Back Pages

How could something that was worthless 45 years ago still be worthless today? In the mind of a collector this should never happen. The mere act of preserving something fragile for that many decades should add some value.

In the case of tabloid newspapers it doesn’t. My stack of Jackie National Enquirers, International Tattlers. and Weekly World News that cost me 10 to 50 cents back in the day don’t even fetch the $4.95 of a current issue.

After all that effort, the archivist in me couldn’t allow them to be tossed or destroyed. I thought of salvaging them as bathroom art but who among us wants to see another door papered with Jackie Kennedy covers?

Then I decided rather than focus solely on her I would celebrate the toilet bowl genre of journalism that fed her celebrity so effectively.  There are a few Jackie front pages included but they are among more hard-hitting pieces like: the tallest known traveling salesman in the world at 8′ 2″; the woman who sprouted porcupine quills; and, the first ever pictures of the Antichrist.

To honor her lifelong struggle of protecting herself and her children from the hordes, Privacy Film was used to cover the articles. And the borders are neon yellow to warn of potential hazard: there are some dangerous ways of thinking out there.

It’s fascinating to think how appalled this refined woman must have been to have her gawkish likeness on two-bit tea towels and coffee cups. Then how she was turned into a cartoon character for the tabloids by the Kennedy publicity machine. They had no problem using her because it only increased the power of the family brand among the masses. Plus it gave her a few bargaining chips in life.

It’s also hard to reconcile that figure with the one who studied art with Bernard Berenson and debated philosophy with Andre Malraux; who was the only one ever to convince the French to temporarily lend the Mona Lisa; whose influence brought the Temple of Dendur to the Met; and, who would charge clothing to Onassis’ haute couture accounts then immediately sell them to second hand shops to pad her cash on hand. You gotta do, girl, what you gotta do. It was the perversity of how she got ahead, and not so much idolatry, that appealed to me.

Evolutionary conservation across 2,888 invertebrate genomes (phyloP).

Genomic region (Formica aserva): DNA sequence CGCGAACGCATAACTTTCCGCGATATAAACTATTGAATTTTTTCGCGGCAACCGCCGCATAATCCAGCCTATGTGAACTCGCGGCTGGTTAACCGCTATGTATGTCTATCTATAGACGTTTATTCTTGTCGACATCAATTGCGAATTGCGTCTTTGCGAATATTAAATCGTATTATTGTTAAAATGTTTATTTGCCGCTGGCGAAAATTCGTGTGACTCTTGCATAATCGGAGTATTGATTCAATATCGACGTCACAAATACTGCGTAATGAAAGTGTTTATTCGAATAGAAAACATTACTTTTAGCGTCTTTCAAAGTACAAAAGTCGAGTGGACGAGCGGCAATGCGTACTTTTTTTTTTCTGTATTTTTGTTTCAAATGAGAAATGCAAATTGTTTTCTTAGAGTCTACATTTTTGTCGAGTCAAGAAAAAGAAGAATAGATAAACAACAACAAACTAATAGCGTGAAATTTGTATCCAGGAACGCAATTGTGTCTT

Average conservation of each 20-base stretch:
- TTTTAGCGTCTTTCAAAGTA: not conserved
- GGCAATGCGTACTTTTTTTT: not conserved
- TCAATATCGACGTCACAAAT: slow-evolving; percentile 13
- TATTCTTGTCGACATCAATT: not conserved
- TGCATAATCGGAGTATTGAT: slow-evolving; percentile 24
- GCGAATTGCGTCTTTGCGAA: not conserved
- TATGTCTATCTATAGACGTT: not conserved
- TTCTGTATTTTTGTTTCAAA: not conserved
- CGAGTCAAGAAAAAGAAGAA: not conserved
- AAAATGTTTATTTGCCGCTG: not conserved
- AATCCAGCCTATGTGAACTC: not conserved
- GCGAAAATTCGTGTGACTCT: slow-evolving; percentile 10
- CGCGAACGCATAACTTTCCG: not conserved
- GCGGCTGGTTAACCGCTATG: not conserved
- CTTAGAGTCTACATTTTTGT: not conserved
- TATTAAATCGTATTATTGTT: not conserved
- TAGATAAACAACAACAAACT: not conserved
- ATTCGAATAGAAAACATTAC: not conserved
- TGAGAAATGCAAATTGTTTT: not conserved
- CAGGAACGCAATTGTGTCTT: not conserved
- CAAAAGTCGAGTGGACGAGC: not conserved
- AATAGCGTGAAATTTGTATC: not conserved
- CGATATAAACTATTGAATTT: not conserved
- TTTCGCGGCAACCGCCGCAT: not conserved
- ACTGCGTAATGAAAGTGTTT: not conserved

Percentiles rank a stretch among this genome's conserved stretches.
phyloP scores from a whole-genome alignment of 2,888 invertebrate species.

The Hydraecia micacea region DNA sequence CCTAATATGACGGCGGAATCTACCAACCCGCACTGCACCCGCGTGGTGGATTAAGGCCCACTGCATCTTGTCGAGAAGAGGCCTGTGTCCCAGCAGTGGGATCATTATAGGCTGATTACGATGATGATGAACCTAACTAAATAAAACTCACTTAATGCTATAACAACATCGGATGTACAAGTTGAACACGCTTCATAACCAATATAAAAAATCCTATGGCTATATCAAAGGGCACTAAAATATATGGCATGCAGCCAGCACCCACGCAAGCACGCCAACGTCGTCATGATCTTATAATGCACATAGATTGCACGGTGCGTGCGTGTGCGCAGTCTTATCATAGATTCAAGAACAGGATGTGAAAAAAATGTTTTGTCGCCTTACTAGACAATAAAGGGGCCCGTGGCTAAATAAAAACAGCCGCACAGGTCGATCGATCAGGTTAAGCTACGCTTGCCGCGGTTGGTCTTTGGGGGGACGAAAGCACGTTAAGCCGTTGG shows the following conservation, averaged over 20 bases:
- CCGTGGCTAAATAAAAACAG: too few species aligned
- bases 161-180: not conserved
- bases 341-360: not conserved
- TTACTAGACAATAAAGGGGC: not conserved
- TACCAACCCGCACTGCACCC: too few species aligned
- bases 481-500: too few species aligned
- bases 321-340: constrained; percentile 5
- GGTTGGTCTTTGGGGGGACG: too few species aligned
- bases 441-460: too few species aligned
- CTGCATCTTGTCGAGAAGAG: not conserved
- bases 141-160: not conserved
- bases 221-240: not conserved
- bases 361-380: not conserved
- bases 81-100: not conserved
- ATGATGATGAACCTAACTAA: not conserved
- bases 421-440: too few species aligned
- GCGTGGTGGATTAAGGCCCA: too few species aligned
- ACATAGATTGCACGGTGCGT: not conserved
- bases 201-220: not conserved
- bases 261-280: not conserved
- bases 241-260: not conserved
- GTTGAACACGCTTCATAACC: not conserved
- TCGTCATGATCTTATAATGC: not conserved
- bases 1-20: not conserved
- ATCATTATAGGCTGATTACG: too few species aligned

That was the inspiration for starting the collection 50 years ago. I was so much older then I’m younger than that now.

Low Jackie

Bonhams is only taking some of the higher end items from my collection, less than 5% of the total. They have no interest in the kitschy weirdo things, which are the lifeblood of the collection to me. But there is no money in heart and soul so at the end of the day I’m still going to have to come up with a way to divest myself of all this quirkiness.

I’ ve always been fascinated by the kitsch because it was such a contradiction to how she was brought up. She was a child of privilege, attended the Sorbonne and studied with Bernard Berenson. She became a refined and intelligent woman who was told by her father in law that, in order to win the presidency,  she and her husband were going to be sold  “like a box of soap flakes.” I think of her embarrassment and disgust whenever I see her mawkish image on one of these carnival giveaway quality tchotchkes.

One of my friend Marilyn’s husbands (there have been so many I can’t remember them all) was a pilot for UPS. When he had layovers in San Francisco in the 1980’s he would stay with me. There were two things that intrigued him about my apartment: the lack of a television and the perversity of my Jackie collection.

He did contribute, however, in the form of a cigarette lighter from the 60’s. When he was in the New Zealand Air Force he and his buddies would buy these lighters thinking they were Jackie. It’s not the usual America’s Widow image we’re used to. Still I think we have to accept his word that he thought he was buying Jackie.

I’ve always given it a central spot in the display case. His intent was pure even though his thoughts might not have been.



The Jackie Obsession


The Metropolitan Museum of Jackie